Despite the fact that licensing decisions must legally be evidence-based and that “objections should not be based on moral grounds or value”, what passed for evidence at the hearing consisted of unsubstantiated and emotive statements. Thompson claimed SEVs “create the conditions which allow attitudes and beliefs that lead to domestic abuse, rape and murder to flourish,” while Rakoff stated that under regulation, “sexual contact, harassment and assault are absolutely standard […] rape and gang rape, mass fraud, drink spiking, GBH, stabbings, murder, prostitution, pimps, outside and in. This is the strip industry.”
There is, however, no empirical evidence to suggest SEVs cause or correlate with sexual violence. Danielle Worden, a legal caseworker for United Voices of the World who spoke at the hearing, said: “No evidence was brought forward. You could tell that no matter what was said, the council wasn’t going to listen.”
For all the hearings’ supposed preoccupation with misogyny, the language of those campaigning against strip clubs during the testimony was highly degrading. Conroy suggested the male council members could open their own SEV to “see how empowering it is to dance around in our trunks”. Thompson likens strip clubs to the broken windows metaphor, claiming their presence “gives all men permission to sexually objectify women”.
What’s more, these testimonies were replete with suggestions that strippers can’t think or speak for themselves. Rakoff said strippers are “often coerced and always in denial,” claiming without citation that research shows strippers exhibit “dissociation, high loyalties to the industry, and intense condemnation of anyone who speaks out”. Commenting on strippers who had given testimony during the hearing, Conroy said: “Some of the voices here are clearly of the educated middle classes,” showing how strippers’ voices are often ignored when they fail to conform to pre-existing narratives of sex workers as victims.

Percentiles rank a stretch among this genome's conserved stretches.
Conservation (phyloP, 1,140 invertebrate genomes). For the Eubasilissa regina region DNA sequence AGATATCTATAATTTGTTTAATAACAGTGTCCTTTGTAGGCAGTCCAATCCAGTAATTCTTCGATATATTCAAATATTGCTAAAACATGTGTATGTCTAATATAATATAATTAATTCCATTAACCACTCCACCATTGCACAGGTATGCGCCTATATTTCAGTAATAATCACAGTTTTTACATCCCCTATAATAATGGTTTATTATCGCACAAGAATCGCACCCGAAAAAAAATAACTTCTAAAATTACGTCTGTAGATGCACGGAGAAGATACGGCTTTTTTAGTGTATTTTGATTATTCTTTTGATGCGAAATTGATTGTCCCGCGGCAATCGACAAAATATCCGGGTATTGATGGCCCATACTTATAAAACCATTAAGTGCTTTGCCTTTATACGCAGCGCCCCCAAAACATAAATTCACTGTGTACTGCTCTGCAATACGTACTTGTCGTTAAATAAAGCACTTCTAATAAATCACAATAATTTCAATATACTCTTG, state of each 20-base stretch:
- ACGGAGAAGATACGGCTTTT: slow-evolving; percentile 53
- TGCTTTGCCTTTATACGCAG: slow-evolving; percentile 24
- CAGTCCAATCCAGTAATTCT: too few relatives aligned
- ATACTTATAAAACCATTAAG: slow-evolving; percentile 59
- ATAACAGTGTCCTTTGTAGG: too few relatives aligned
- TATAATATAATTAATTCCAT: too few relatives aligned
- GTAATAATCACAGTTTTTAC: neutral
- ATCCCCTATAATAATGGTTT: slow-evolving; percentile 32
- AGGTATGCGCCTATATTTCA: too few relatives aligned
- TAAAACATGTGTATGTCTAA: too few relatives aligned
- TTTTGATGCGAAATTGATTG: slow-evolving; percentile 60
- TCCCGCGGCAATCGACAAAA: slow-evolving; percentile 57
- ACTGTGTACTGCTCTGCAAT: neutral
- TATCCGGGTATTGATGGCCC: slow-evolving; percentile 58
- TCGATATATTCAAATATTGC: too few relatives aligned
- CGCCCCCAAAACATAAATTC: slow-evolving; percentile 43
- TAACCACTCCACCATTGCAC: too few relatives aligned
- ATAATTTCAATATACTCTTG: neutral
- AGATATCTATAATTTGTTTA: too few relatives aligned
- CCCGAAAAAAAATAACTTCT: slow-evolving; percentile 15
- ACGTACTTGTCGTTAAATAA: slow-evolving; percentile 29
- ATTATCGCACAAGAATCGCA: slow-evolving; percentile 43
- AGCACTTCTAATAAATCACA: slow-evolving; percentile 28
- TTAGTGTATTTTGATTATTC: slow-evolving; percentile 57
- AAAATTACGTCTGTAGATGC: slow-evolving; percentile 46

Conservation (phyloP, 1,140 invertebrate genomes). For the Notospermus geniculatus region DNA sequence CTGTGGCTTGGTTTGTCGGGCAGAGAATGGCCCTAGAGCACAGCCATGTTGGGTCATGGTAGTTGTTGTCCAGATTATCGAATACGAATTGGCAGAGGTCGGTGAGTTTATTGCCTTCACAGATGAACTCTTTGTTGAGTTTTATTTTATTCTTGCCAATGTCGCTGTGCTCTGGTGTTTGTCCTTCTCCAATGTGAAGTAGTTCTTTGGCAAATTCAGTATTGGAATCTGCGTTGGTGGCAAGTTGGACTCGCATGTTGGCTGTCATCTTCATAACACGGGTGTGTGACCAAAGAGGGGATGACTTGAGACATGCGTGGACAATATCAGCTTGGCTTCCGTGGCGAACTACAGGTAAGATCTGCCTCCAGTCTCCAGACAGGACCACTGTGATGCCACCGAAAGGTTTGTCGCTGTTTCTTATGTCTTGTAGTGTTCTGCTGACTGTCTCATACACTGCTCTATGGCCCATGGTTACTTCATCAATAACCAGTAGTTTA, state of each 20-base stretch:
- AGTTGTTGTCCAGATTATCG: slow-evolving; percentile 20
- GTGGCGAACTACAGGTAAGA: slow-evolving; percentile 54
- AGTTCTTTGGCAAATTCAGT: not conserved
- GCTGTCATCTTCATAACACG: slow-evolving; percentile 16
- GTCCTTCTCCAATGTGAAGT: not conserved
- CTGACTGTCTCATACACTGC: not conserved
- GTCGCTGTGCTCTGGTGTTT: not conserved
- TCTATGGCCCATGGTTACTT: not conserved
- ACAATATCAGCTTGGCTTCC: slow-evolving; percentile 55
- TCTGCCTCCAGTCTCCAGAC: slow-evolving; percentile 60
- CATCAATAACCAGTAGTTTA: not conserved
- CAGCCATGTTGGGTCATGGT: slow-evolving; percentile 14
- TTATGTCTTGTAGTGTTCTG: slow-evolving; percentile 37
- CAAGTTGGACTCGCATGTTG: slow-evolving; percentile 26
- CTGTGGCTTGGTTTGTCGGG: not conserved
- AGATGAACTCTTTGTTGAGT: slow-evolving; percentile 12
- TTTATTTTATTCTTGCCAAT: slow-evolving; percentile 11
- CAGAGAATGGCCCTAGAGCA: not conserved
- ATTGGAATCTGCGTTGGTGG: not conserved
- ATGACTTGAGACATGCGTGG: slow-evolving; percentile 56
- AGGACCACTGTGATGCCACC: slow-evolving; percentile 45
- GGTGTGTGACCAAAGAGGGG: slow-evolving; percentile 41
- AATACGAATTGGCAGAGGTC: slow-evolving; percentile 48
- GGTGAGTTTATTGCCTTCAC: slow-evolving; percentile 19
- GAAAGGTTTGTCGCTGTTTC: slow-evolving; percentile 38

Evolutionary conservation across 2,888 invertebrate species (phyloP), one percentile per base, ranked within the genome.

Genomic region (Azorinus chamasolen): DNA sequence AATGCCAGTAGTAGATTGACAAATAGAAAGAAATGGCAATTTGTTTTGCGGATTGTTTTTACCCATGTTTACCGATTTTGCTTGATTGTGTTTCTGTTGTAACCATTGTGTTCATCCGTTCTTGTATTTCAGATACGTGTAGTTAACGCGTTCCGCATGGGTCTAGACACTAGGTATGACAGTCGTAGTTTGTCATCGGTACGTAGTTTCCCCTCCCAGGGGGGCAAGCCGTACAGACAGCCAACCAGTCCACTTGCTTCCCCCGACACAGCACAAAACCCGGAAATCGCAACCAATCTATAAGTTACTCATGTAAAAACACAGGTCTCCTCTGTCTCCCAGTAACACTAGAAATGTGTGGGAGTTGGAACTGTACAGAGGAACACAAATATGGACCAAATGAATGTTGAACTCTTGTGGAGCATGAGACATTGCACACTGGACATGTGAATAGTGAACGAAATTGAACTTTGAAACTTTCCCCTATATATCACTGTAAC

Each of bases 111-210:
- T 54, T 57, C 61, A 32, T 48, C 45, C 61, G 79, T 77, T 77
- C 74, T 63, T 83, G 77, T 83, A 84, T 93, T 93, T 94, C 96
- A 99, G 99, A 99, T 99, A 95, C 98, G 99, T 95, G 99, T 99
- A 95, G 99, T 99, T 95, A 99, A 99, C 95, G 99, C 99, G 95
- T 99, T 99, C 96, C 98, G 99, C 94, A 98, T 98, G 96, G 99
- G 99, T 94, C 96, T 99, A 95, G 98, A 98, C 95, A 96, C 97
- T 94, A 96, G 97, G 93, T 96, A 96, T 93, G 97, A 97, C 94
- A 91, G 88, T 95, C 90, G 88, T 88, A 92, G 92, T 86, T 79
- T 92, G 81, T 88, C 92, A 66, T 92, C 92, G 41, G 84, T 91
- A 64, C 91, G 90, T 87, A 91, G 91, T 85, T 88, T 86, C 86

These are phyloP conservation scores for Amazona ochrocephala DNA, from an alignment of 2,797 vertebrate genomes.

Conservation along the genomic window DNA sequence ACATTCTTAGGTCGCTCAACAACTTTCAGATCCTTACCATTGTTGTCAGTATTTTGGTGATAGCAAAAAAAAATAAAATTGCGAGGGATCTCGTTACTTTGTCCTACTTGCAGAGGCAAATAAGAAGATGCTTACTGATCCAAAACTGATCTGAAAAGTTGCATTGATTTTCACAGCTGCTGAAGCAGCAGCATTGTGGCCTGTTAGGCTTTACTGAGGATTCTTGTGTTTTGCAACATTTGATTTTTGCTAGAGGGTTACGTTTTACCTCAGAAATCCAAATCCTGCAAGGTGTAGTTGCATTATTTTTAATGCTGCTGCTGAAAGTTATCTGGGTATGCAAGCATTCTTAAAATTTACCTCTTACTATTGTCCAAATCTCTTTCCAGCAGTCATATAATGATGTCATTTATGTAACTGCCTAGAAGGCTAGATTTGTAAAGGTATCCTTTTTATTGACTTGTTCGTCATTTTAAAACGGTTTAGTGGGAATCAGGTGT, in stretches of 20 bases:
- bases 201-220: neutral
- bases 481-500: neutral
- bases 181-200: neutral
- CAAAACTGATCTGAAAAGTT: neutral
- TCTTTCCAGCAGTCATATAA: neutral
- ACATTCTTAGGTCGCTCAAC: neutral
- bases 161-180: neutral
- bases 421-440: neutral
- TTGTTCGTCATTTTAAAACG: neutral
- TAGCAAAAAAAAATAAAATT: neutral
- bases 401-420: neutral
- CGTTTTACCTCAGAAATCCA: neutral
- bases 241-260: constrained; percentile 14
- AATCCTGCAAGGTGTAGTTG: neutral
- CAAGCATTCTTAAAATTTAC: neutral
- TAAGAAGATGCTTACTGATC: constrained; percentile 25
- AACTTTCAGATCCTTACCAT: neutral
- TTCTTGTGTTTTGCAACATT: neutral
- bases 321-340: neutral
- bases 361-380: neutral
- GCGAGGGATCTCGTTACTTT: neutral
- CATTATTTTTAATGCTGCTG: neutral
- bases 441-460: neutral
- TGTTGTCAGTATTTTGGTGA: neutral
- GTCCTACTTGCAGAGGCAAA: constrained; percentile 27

As such, at the hearing, strippers were caricatured both as traitors whose decision to strip constrained the freedom of ‘other’ women and as victims in need of saving. The dancers think these mischaracterisations stem from a refusal to engage with the dancers as people. “[Not Buying It] don’t come and speak to us directly as human beings”, Vivi recalls. “Instead, they keep this distance, with a snobby ‘I’m better than you’ attitude.”
Although anti-strip club protestors claim to be concerned about strippers’ working conditions, sex workers don’t believe this is the case. “In any other industry, if a worker was being exploited, you would give them more rights”, says Audrey, a United Sex Workers member. “But just because it’s sex work, the answer suddenly isn’t ‘let’s give workers more rights’ but ‘let’s shut down the industry’.”
‘How the fuck are you going to take care of us?’